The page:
Also, find their flyers online or in store and list the best deals for your next trip. If you come prepared, you’ll leave satisfied!

14. Avoid buying water, always

We in Alberta have some of the cleanest water in the world, even surpassing most bottled waters in cleanliness, taste and safety!

Do yourself and your budget a favour by sticking to the tap. Add a bit of ice or lime juice if you have an issue with the taste.

It’s always a good idea to carry a water bottle around with you, too!

15. Buy no-name or store brands

Store brands, always cheaper and usually very similar in taste to branded food, give you the chance to buy more for less or your favourite splurges for much cheaper. They also go on sale more often than major brands.

 16. Watch the register and don’t be afraid to be a pest

If a sale item isn’t ringing up on sale, you’re likely to catch it before your cashier does. Not because they’re trying to swindle you, but because they’re trying to do their job fast so the line behind you moves faster.

According to a 2010 ABC News report, consumers lose $1 billion to $2.5 billion dollars because of scanner errors each year. If you’re counting pennies, this is an especially important tip!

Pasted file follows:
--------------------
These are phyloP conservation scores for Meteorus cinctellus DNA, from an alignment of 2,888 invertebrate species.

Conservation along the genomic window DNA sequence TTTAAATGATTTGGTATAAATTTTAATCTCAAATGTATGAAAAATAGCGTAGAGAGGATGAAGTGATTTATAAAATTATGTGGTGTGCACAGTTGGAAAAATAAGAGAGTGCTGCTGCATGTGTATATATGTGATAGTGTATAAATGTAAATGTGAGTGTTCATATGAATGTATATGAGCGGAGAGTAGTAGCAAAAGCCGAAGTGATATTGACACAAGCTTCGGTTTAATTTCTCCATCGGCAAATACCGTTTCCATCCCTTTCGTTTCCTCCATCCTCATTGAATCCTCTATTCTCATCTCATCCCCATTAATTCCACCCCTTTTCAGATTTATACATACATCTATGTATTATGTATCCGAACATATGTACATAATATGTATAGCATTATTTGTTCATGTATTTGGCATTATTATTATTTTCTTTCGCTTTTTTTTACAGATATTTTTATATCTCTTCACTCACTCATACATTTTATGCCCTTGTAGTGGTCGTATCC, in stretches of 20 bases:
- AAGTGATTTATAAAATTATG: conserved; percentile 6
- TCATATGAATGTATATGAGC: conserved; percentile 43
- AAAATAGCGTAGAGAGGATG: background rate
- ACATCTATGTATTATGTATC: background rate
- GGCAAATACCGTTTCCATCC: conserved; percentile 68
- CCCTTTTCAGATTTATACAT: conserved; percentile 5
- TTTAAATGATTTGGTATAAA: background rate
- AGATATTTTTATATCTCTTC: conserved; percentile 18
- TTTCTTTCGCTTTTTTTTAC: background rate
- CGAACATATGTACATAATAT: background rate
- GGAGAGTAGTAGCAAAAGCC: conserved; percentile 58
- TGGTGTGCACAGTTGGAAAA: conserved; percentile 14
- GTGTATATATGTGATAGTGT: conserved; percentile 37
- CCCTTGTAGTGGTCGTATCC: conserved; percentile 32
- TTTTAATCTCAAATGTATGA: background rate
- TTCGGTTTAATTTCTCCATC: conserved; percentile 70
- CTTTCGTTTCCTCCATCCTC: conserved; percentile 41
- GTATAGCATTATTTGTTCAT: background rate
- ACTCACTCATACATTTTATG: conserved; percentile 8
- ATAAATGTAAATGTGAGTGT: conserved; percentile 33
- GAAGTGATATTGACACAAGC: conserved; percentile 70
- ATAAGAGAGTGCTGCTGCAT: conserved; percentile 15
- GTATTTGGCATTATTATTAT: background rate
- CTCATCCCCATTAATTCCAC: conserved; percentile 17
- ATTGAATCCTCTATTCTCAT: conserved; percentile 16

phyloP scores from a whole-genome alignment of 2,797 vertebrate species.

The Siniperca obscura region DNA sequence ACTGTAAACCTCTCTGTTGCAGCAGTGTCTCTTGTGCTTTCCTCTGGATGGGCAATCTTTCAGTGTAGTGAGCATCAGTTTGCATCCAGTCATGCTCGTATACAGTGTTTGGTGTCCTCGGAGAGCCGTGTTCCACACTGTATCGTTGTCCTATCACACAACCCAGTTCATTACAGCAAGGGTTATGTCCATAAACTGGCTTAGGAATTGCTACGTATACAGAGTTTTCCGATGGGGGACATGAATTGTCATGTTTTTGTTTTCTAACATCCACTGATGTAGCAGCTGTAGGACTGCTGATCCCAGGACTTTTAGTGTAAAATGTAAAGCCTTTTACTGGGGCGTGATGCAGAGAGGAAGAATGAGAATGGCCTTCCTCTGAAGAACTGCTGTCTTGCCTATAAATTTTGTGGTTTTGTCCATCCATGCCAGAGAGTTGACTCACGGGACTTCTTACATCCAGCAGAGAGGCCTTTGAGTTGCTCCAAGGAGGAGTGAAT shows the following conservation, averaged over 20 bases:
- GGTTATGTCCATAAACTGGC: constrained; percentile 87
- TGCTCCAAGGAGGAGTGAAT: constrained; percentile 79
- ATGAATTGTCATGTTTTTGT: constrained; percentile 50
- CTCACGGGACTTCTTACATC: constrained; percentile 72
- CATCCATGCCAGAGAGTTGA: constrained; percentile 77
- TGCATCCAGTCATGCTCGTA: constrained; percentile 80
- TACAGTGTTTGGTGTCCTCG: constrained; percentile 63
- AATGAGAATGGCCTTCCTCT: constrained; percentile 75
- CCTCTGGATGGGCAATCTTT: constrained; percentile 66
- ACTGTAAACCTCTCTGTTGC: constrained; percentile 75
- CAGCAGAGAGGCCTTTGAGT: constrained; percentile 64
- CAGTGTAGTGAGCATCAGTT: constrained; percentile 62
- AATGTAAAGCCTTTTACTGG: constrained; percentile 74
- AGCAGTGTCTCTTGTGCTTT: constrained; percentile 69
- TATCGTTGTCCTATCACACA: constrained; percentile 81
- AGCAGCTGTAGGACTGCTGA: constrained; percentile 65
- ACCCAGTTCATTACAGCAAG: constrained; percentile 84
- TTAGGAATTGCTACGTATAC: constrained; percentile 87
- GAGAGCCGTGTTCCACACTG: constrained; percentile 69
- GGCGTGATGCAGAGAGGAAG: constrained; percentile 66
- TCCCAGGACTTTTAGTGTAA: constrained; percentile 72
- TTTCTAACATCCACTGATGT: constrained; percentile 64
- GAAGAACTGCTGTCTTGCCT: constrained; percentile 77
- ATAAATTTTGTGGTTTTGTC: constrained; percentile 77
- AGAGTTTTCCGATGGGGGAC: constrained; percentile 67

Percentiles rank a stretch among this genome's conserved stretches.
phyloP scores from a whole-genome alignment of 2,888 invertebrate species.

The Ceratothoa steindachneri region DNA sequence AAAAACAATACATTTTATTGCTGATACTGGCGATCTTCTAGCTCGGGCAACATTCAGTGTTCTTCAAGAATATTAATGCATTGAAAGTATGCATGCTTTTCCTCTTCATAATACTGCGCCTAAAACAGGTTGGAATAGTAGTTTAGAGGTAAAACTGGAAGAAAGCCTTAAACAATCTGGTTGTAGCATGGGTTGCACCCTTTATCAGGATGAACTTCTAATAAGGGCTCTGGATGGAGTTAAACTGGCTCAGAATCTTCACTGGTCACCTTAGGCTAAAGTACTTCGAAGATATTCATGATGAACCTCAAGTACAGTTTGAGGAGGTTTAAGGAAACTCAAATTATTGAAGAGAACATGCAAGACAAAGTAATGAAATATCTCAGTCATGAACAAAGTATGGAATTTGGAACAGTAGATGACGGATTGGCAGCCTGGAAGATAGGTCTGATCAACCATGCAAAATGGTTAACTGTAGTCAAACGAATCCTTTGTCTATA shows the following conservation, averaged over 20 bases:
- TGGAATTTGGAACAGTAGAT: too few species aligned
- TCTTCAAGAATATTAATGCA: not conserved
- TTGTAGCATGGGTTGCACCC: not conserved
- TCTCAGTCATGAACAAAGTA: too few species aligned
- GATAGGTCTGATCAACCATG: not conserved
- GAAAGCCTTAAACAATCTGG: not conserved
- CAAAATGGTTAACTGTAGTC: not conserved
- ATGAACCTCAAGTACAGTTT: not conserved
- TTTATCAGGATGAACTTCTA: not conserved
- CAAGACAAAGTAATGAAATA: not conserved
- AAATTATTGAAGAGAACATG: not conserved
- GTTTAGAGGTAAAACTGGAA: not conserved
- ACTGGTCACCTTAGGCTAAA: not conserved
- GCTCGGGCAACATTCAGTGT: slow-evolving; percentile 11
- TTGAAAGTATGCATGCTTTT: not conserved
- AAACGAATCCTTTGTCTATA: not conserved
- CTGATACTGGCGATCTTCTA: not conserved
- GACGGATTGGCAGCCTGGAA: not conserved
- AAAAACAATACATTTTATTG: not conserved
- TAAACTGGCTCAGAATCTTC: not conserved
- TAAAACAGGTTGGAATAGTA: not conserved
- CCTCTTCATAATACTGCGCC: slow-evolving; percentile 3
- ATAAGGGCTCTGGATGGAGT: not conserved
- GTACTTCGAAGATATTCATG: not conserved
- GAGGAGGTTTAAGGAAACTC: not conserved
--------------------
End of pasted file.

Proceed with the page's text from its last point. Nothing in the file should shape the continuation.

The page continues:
There’s nothing worse than spending time and effort finding deals just to have them disappear at the till.

 17. Store food properly

When you follow the care instructions on food labels, your food will stay fresher, and tastier, longer!

18. Know the difference between “best before” and “expiry”

“Best before” dates are somewhat arbitrary dates that manufacturers and grocery stores use to keep product cycling through the store, it’s called manufactured redundancy. Because of “best before” dates, a lot of food ends up in landfills unnecessarily.

Just because a product is past its “best before” date, doesn’t mean it’s gone bad. For example, canned items (excluding tomatoes) can be eaten up to two years after their “best before” date if they’re still sealed.

The only things that actually “expire” are drugs and medicines, baby formula and meal replacements.

What are your money-saving tips?

Comment below and let us know!

One Comment

  1. jeanie

    Posted on January 28, 2016 at 8:43 am

    Fresh food or leftovers go in the freezer if it’s not eaten within a couple of days. Even if there’s no time to properly prepare veggies for freezing, other than washing, they’ll still be good for cooking with. Even frozen lettuce is good chopped up in soup.